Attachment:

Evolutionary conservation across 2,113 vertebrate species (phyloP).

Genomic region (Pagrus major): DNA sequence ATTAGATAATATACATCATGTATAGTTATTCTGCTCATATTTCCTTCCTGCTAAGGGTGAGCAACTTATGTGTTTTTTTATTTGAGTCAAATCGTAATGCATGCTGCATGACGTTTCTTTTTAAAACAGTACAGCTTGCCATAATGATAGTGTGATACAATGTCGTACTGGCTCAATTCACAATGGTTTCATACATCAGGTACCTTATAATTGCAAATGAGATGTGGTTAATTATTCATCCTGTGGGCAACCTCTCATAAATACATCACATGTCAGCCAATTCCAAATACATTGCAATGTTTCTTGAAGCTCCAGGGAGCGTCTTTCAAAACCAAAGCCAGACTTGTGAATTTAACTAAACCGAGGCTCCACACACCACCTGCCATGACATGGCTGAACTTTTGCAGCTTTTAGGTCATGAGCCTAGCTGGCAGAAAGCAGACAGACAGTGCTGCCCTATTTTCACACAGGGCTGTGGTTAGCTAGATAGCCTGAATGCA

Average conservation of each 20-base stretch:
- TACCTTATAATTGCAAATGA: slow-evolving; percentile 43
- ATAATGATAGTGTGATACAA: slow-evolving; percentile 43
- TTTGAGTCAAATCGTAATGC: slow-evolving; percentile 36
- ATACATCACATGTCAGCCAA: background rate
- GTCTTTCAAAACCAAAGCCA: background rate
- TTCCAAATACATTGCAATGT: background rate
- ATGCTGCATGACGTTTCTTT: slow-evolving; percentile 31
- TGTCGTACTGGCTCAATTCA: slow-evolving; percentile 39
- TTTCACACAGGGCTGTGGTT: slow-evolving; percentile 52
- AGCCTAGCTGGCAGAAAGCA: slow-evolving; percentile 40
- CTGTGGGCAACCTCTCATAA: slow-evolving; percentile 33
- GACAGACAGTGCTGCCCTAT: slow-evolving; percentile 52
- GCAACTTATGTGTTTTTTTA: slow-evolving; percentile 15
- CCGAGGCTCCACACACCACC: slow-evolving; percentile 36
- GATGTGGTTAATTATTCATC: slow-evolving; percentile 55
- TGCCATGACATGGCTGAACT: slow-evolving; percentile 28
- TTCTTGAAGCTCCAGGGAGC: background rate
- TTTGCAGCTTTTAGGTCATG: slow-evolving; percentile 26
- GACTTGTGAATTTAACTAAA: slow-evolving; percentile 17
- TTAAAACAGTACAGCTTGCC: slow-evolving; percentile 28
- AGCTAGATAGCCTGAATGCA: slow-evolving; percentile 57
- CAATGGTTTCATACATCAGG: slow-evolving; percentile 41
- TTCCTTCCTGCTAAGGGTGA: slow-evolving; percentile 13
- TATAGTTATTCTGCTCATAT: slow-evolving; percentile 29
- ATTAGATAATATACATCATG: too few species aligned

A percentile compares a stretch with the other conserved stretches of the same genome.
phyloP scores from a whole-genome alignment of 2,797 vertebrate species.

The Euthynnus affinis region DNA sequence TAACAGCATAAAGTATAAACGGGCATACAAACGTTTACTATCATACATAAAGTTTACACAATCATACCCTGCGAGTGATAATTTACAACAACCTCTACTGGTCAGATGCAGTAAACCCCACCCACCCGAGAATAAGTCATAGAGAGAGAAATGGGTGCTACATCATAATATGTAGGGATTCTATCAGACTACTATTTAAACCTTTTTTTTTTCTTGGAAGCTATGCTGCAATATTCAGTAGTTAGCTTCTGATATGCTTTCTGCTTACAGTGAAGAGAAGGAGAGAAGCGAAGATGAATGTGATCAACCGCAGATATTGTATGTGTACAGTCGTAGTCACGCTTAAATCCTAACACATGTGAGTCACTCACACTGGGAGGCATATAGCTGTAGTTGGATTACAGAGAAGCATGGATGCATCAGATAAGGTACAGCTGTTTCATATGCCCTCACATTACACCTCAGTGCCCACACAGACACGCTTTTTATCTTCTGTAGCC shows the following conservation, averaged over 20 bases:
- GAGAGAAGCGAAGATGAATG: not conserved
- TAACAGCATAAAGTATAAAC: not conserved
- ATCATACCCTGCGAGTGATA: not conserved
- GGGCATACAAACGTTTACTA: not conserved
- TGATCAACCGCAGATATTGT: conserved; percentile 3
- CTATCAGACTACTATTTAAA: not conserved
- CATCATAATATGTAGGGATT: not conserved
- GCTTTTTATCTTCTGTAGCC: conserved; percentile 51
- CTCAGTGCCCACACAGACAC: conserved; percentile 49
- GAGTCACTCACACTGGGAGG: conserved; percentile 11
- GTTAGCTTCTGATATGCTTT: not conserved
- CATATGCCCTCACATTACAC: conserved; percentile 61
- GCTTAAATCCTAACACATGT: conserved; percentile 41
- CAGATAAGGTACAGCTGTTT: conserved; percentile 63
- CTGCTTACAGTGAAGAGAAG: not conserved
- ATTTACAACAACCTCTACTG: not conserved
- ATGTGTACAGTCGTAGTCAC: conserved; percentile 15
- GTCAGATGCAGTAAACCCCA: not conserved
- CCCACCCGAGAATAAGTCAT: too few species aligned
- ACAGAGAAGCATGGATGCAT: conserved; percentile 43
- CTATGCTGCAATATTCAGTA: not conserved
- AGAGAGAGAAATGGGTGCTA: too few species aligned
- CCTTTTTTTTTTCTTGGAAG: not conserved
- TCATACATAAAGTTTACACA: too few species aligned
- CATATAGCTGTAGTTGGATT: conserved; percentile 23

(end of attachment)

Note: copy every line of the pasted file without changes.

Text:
Evolutionary conservation across 2,113 vertebrate species (phyloP).

Genomic region (Pagrus major): DNA sequence ATTAGATAATATACATCATGTATAGTTATTCTGCTCATATTTCCTTCCTGCTAAGGGTGAGCAACTTATGTGTTTTTTTATTTGAGTCAAATCGTAATGCATGCTGCATGACGTTTCTTTTTAAAACAGTACAGCTTGCCATAATGATAGTGTGATACAATGTCGTACTGGCTCAATTCACAATGGTTTCATACATCAGGTACCTTATAATTGCAAATGAGATGTGGTTAATTATTCATCCTGTGGGCAACCTCTCATAAATACATCACATGTCAGCCAATTCCAAATACATTGCAATGTTTCTTGAAGCTCCAGGGAGCGTCTTTCAAAACCAAAGCCAGACTTGTGAATTTAACTAAACCGAGGCTCCACACACCACCTGCCATGACATGGCTGAACTTTTGCAGCTTTTAGGTCATGAGCCTAGCTGGCAGAAAGCAGACAGACAGTGCTGCCCTATTTTCACACAGGGCTGTGGTTAGCTAGATAGCCTGAATGCA

Average conservation of each 20-base stretch:
- TACCTTATAATTGCAAATGA: slow-evolving; percentile 43
- ATAATGATAGTGTGATACAA: slow-evolving; percentile 43
- TTTGAGTCAAATCGTAATGC: slow-evolving; percentile 36
- ATACATCACATGTCAGCCAA: background rate
- GTCTTTCAAAACCAAAGCCA: background rate
- TTCCAAATACATTGCAATGT: background rate
- ATGCTGCATGACGTTTCTTT: slow-evolving; percentile 31
- TGTCGTACTGGCTCAATTCA: slow-evolving; percentile 39
- TTTCACACAGGGCTGTGGTT: slow-evolving; percentile 52
- AGCCTAGCTGGCAGAAAGCA: slow-evolving; percentile 40
- CTGTGGGCAACCTCTCATAA: slow-evolving; percentile 33
- GACAGACAGTGCTGCCCTAT: slow-evolving; percentile 52
- GCAACTTATGTGTTTTTTTA: slow-evolving; percentile 15
- CCGAGGCTCCACACACCACC: slow-evolving; percentile 36
- GATGTGGTTAATTATTCATC: slow-evolving; percentile 55
- TGCCATGACATGGCTGAACT: slow-evolving; percentile 28
- TTCTTGAAGCTCCAGGGAGC: background rate
- TTTGCAGCTTTTAGGTCATG: slow-evolving; percentile 26
- GACTTGTGAATTTAACTAAA: slow-evolving; percentile 17
- TTAAAACAGTACAGCTTGCC: slow-evolving; percentile 28
- AGCTAGATAGCCTGAATGCA: slow-evolving; percentile 57
- CAATGGTTTCATACATCAGG: slow-evolving; percentile 41
- TTCCTTCCTGCTAAGGGTGA: slow-evolving; percentile 13
- TATAGTTATTCTGCTCATAT: slow-evolving; percentile 29
- ATTAGATAATATACATCATG: too few species aligned

A percentile compares a stretch with the other conserved stretches of the same genome.
phyloP scores from a whole-genome alignment of 2,797 vertebrate species.

The Euthynnus affinis region DNA sequence TAACAGCATAAAGTATAAACGGGCATACAAACGTTTACTATCATACATAAAGTTTACACAATCATACCCTGCGAGTGATAATTTACAACAACCTCTACTGGTCAGATGCAGTAAACCCCACCCACCCGAGAATAAGTCATAGAGAGAGAAATGGGTGCTACATCATAATATGTAGGGATTCTATCAGACTACTATTTAAACCTTTTTTTTTTCTTGGAAGCTATGCTGCAATATTCAGTAGTTAGCTTCTGATATGCTTTCTGCTTACAGTGAAGAGAAGGAGAGAAGCGAAGATGAATGTGATCAACCGCAGATATTGTATGTGTACAGTCGTAGTCACGCTTAAATCCTAACACATGTGAGTCACTCACACTGGGAGGCATATAGCTGTAGTTGGATTACAGAGAAGCATGGATGCATCAGATAAGGTACAGCTGTTTCATATGCCCTCACATTACACCTCAGTGCCCACACAGACACGCTTTTTATCTTCTGTAGCC shows the following conservation, averaged over 20 bases:
- GAGAGAAGCGAAGATGAATG: not conserved
- TAACAGCATAAAGTATAAAC: not conserved
- ATCATACCCTGCGAGTGATA: not conserved
- GGGCATACAAACGTTTACTA: not conserved
- TGATCAACCGCAGATATTGT: conserved; percentile 3
- CTATCAGACTACTATTTAAA: not conserved
- CATCATAATATGTAGGGATT: not conserved
- GCTTTTTATCTTCTGTAGCC: conserved; percentile 51
- CTCAGTGCCCACACAGACAC: conserved; percentile 49
- GAGTCACTCACACTGGGAGG: conserved; percentile 11
- GTTAGCTTCTGATATGCTTT: not conserved
- CATATGCCCTCACATTACAC: conserved; percentile 61
- GCTTAAATCCTAACACATGT: conserved; percentile 41
- CAGATAAGGTACAGCTGTTT: conserved; percentile 63
- CTGCTTACAGTGAAGAGAAG: not conserved
- ATTTACAACAACCTCTACTG: not conserved
- ATGTGTACAGTCGTAGTCAC: conserved; percentile 15
- GTCAGATGCAGTAAACCCCA: not conserved
- CCCACCCGAGAATAAGTCAT: too few species aligned
- ACAGAGAAGCATGGATGCAT: conserved; percentile 43
- CTATGCTGCAATATTCAGTA: not conserved
- AGAGAGAGAAATGGGTGCTA: too few species aligned
- CCTTTTTTTTTTCTTGGAAG: not conserved
- TCATACATAAAGTTTACACA: too few species aligned
- CATATAGCTGTAGTTGGATT: conserved; percentile 23